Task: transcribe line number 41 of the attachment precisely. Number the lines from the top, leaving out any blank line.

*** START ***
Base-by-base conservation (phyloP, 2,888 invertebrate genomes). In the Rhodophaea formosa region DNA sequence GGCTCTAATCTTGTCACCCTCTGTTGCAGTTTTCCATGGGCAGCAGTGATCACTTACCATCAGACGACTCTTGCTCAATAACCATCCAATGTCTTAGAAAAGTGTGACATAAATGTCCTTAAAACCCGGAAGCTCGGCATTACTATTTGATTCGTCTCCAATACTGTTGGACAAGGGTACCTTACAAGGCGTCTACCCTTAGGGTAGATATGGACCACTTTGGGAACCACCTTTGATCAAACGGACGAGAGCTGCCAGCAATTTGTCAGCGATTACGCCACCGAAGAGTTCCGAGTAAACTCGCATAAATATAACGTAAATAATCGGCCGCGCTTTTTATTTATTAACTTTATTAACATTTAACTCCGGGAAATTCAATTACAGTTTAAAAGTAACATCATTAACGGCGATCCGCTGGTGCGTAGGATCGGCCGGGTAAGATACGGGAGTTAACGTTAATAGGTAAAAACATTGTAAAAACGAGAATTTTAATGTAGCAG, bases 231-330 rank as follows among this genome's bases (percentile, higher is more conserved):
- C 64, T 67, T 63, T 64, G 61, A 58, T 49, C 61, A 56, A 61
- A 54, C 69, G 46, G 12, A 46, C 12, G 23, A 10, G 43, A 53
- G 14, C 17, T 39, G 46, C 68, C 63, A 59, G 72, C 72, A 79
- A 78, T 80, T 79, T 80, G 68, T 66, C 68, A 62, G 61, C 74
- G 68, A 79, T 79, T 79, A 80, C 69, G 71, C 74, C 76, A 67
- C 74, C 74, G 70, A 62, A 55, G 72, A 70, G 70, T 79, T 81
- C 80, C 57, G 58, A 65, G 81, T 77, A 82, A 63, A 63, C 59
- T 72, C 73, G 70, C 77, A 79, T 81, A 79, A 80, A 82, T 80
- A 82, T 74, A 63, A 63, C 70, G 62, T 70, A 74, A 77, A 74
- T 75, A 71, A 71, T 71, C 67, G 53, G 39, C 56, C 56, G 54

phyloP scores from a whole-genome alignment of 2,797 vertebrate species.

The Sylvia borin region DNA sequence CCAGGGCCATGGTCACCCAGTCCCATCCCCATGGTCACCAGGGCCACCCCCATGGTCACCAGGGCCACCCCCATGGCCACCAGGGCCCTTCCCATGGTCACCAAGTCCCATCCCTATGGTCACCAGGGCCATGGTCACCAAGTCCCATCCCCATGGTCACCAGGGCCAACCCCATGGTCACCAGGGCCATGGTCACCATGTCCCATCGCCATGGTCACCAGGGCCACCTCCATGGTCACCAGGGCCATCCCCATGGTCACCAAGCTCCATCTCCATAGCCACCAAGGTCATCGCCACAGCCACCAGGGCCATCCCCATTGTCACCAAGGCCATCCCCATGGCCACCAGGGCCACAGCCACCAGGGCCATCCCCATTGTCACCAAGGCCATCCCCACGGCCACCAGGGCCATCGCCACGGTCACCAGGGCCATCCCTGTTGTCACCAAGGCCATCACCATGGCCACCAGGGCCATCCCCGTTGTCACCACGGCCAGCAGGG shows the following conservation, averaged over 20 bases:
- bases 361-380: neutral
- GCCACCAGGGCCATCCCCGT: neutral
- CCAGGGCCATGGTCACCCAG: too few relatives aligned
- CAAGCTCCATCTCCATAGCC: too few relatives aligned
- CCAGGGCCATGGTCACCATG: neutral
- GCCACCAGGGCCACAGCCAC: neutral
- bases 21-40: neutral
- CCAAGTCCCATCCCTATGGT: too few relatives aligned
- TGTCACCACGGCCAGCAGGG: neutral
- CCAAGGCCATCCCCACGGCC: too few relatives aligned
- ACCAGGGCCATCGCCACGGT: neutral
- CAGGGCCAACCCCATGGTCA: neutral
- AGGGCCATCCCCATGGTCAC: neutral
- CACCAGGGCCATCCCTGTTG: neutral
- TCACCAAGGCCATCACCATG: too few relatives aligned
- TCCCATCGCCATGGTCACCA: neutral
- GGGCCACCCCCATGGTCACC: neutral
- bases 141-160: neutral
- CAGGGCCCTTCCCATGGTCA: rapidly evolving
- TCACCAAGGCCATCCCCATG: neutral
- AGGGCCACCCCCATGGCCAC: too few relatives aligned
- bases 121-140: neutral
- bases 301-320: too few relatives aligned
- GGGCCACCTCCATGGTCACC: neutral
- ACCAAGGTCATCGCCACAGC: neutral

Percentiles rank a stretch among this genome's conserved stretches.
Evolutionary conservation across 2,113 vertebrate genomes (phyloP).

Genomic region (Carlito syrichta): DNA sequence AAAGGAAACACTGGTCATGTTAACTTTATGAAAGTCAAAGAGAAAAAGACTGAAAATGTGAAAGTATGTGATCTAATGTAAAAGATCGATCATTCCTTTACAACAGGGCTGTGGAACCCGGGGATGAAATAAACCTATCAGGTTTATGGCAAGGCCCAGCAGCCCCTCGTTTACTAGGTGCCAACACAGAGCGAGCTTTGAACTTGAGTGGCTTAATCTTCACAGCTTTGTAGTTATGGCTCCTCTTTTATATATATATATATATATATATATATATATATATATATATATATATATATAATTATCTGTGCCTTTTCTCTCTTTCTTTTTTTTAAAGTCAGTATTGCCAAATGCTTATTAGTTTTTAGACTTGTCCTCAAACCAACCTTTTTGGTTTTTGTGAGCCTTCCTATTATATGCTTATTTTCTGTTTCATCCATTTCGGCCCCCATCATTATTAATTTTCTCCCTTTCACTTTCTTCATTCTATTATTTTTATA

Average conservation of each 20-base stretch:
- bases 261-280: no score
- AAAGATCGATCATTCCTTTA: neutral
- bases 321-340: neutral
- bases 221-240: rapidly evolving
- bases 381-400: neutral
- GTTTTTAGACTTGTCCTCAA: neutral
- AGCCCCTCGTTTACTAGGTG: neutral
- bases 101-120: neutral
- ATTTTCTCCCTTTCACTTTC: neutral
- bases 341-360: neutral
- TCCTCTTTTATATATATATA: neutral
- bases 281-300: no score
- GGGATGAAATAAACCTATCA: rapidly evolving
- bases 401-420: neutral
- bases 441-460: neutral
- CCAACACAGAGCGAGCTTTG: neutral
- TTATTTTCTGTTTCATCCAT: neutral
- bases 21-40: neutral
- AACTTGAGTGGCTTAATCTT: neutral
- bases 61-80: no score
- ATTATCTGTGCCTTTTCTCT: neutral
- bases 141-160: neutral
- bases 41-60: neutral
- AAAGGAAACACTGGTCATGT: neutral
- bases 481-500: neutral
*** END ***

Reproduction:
Genomic region (Carlito syrichta): DNA sequence AAAGGAAACACTGGTCATGTTAACTTTATGAAAGTCAAAGAGAAAAAGACTGAAAATGTGAAAGTATGTGATCTAATGTAAAAGATCGATCATTCCTTTACAACAGGGCTGTGGAACCCGGGGATGAAATAAACCTATCAGGTTTATGGCAAGGCCCAGCAGCCCCTCGTTTACTAGGTGCCAACACAGAGCGAGCTTTGAACTTGAGTGGCTTAATCTTCACAGCTTTGTAGTTATGGCTCCTCTTTTATATATATATATATATATATATATATATATATATATATATATATATATATAATTATCTGTGCCTTTTCTCTCTTTCTTTTTTTTAAAGTCAGTATTGCCAAATGCTTATTAGTTTTTAGACTTGTCCTCAAACCAACCTTTTTGGTTTTTGTGAGCCTTCCTATTATATGCTTATTTTCTGTTTCATCCATTTCGGCCCCCATCATTATTAATTTTCTCCCTTTCACTTTCTTCATTCTATTATTTTTATA